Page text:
Yogurt Styles From Around the Globe
Photo Credit: Shutterstock

Yogurt Styles From Around the Globe

Other nations have their own yogurt styles that are starting to hit U.S. shelves.

By Kellee Katagi

Share this Post

Since the early 1990s, Americans have been loving Greek yogurt, a dense-and-creamy version that has the liquid whey strained out, making it a low-lactose, high-protein option. But other nations have their own yogurt styles that are starting to hit U.S. shelves, such as
drinkable versions—as you’ll find throughout Asia (see “Drinkable Goodness” for more)—and thicker varieties from parts of Europe, such as:


Icelandic Provisions

Icelandic Provisions

Also called skyr (pronounced “skeer”), Icelandic yogurt is made similarly to Greek yogurt (with the whey strained out), but it requires 4 cups of milk to make 1 cup of yogurt, versus a 3-to-1 ratio for Greek. The result is a yogurt that’s even thicker and higher in protein—and usually less tart. In addition to being high in protein and low in sugar, this uber-creamy yogurt contains Certified Icelandic Heirloom Skyr Cultures.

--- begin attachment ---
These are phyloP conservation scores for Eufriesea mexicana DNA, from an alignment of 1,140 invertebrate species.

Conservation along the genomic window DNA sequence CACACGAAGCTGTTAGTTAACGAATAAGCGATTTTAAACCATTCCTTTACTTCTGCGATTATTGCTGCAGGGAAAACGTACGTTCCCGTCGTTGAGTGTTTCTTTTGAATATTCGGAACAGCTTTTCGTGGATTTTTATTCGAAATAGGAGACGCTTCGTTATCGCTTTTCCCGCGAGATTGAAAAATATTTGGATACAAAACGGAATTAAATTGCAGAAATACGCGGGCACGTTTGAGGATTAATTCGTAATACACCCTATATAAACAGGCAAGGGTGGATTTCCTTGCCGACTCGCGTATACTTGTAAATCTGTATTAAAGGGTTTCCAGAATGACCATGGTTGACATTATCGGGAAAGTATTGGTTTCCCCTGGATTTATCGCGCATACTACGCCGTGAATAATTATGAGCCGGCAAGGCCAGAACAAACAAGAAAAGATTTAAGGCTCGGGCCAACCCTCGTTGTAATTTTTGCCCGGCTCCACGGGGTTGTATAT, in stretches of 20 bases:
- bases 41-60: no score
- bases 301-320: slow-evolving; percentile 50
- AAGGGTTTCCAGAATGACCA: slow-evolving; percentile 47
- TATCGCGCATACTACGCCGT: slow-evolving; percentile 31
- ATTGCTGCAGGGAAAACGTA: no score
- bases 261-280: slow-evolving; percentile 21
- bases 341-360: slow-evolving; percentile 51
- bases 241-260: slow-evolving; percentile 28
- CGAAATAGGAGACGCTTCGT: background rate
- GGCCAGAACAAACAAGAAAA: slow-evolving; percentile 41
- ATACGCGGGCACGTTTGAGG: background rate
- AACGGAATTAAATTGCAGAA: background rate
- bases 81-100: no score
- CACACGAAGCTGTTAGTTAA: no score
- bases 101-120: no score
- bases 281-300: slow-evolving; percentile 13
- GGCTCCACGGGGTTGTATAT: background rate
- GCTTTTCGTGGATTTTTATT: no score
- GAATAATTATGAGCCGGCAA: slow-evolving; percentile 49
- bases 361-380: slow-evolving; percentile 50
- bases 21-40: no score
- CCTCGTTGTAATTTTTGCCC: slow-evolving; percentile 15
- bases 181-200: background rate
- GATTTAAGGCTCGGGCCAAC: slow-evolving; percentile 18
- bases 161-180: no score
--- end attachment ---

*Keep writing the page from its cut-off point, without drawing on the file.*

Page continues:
Thick, creamy and rich in protein−each all-natural cup has more protein than sugar−this brand is made simply, with an average of 6 ingredients.


OUI by Yoplait

Oui By Yoplait

Unlike Greek yogurt, French-style yogurt isn’t strained at all. Instead, cultures are placed in small, individual glass jars to develop over about eight hours. The extra-thick product is then flavored and sold in those same glass jars. Creamy and delicious, Oui by Yoplait uses non-GMO simple ingredients, including whole milk and natural colorings such as turmeric. The glass pot is downright classy, and Yoplait suggests reusing it for growing succulents or storing paper clips and the like. Bonus: Oui also makes a new dairy-free variety, from a coconut base.



Share this Post


Leave a Reply